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UNU

MUZEUL DUNĂRII DE JOS - LOWER DANUBE MUSEUM

ORIENT ȘI OCCIDENT

* * *

EAST AND WEST

CULTURĂ ŞI CIVILIZAŢIE LA DUNĂREA DE JOS

CULTURE AND CIVILISATION AT LOWER DANUBE

XXIX

CĂLĂRAŞI, 2016

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ALEXANDRU MADGEARU

1

DEFENDING THE PASSES IN THE HAEMUS MOUNTAINS.

FROM CLAUSURA TO KLEISOURA

Rezumat: Termenul clausura cu sensul de „mică fortificaţie care apără o

trecătoare” a fost semnalat prima oară în 443, fiind preluat în greacă în forma

kleisoura începând din secolul al VI-lea (în latina medievală a evoluat în clusa).

Începând din secolul al VII-lea, kleisoura a căpătat şi sensul de unitate militară care

apăra trecătorile. Ele erau comandate de kleisourarchi. Mai multe tratate de artă

militară bizantine din secolele VI-X menţionează termenul kleisoura şi importanţa lor.

În Munţii Haemus (Stara Planina), prima menţiune a termenului clisura apare în relatarea

lui Theophylact Simocatta despre războiul contra avarilor din 598 (pentru pasul Šipka,

eventual Tryavna). În războaiele bizantino-bulgare din 759 şi 811 au fost purtate bătălii în

trecătoarea Vărbitsa. Pasul Riš a fost fortificat în timpul atacului cumanilor din 1095, dar

vlahii i-au ajutat să-l ocolească. În trecătoarea Tryavna, românii şi bulgarii au obţinut o

victorie decisivă contra armatei bizantine în septembrie 1190. Modul în care erau blocate

trecătorile este descris în unele izvoare latine şi bizantine (baraje de lemn, uneori şi turnuri

de lemn şi porţi). Cuvântul kleisoura a fost preluat în toate limbile balcanice, cu sensul de

„trecătoare”, formând toponime care există şi în prezent.

Keywords: clausura, kleisoura, Haemus Mountains, Byzantine Empire

The word clausura with the meaning of “small fortification which defends

a passageway” was mentioned for the first time in an order given by emperor

Theodosius II in 443, which specified that one mission of the magister officiorum

was to provide every year a report about the state of the camps and of the clausurae

from each limes (super omni limite sub tua iurisdictione constituto, quemadmodum

se militum numerus habeat castrorumque ac clusurarum cura procedat) 2 . This

order was issued during the climax of the Hunnic attacks. In the war of 441-442,

the Huns almost succeeded to destroy the defensive system of the Danubian

provinces . One such clausura on the Danubian limes was identified at Porečka

Reka in Dacia Ripensis (a wall long of 450 m connected with the quadriburgium

located at an important crossroad). This clausura was built at the beginning of the

3

1 E-mail: amadgearu@yahoo.com.

2 Codex Justinianus , I, 31, 4 ( Corpus Iuris Civilis editio stereotypa quinta , recognovit P.

Krueger, Th. Mommsen, R. Schoell, vol. II, Berlin, 1888, p. 83).

3 A. Madgearu, Istoria militară a Daciei post-romane, 275-614, Târgovişte, 2011, p. 125.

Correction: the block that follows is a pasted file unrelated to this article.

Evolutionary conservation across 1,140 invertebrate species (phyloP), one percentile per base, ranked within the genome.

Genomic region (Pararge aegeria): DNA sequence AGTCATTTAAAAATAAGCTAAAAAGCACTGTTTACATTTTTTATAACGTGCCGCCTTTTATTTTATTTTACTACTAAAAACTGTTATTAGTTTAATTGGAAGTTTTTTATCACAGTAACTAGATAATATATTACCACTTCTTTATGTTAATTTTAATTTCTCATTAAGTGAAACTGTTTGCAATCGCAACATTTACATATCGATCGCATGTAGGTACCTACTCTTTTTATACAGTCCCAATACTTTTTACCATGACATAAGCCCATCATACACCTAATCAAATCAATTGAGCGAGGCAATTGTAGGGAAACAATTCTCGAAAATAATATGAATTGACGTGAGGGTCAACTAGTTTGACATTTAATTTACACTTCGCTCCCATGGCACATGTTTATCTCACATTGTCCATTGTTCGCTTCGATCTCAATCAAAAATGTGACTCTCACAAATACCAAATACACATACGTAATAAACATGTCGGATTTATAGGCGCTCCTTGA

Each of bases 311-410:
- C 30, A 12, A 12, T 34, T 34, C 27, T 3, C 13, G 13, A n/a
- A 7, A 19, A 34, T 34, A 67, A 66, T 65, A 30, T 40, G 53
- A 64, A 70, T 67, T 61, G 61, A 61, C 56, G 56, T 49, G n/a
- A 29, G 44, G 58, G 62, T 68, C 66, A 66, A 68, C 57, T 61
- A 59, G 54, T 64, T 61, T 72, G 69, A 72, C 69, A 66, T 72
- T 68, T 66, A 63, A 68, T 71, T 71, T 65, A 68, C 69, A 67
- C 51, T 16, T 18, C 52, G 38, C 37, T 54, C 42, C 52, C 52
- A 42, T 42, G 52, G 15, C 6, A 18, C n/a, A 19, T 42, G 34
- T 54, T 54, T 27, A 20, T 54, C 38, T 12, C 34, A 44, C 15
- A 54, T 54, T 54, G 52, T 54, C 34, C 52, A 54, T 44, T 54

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4 th century and it could be supposed that it was one of those concerned by the order

given in 443 4 .

Later on, in the sixth century, such clausurae were built not only on

the frontier, but also in the mountain gorges, according to a new strategy based

on defence in depth and on small forts located in the highlands, for instance in

Haemus. By Haemus we understand here only the mountain range called now Stara

Planina. Its most important passes are, from west to east: Pirot, Troyan (also called

Beklemeto), Šipka, Tryavna, Vratnik, Kotel, Vărbitsa, and Riš. The first record of

the word clausura for one of these gorges from Stara Planina, the Šipka Pass or

maybe Tryavna, is found in the „History” of Theophylact Simocatta. In 598, the

Roman army was retreating to the south along the Iatrus valley, but that gorge was

already occupied by the Avars, who were aware of its strategic importance. The

Byzantine historian wrote that this kind of fortification was called kleisoûra in

Latin. The clausura was not the gorge itself, but an artificial fortification (™xuróߑß)

made inside the pass (diábasiß). The Roman army was able to push the Avars and

to take control of this fortification . There is no archaeological evidence for the

fortification that existed in the Šipka (or Tryavna) gorge at the end of the 6 th century,

but such monuments survived in other Haemus passes. The most impressive was

the gate or triumphal arch from Trayanova Vrata, built at the beginning of the 6 th

century and destroyed in 582. A more simple clausura is that discovered in the

Kotel gorge (a wall long of 1400 m which blocked the access to the pass) 6 .

The Latin word clausura rendered in Greek as kleisoûra was used even

before Theopylact Simocatta by Procopius for a gorge in Caucasus. The meaning

was only topographic, but these kleisoûraß could be provided with fortifications

(„He [Justinian] fortified the mountain-passes of the country which they are wont

to call cleisurae, with the purpose, of course, that the enemy might be shut off

5

7

from the entrance into Lazica”) . Another instance from the work of Procopius

4 C. Băjenaru, Minor Fortifications in the Balkan-Danubian Area from Diocletian to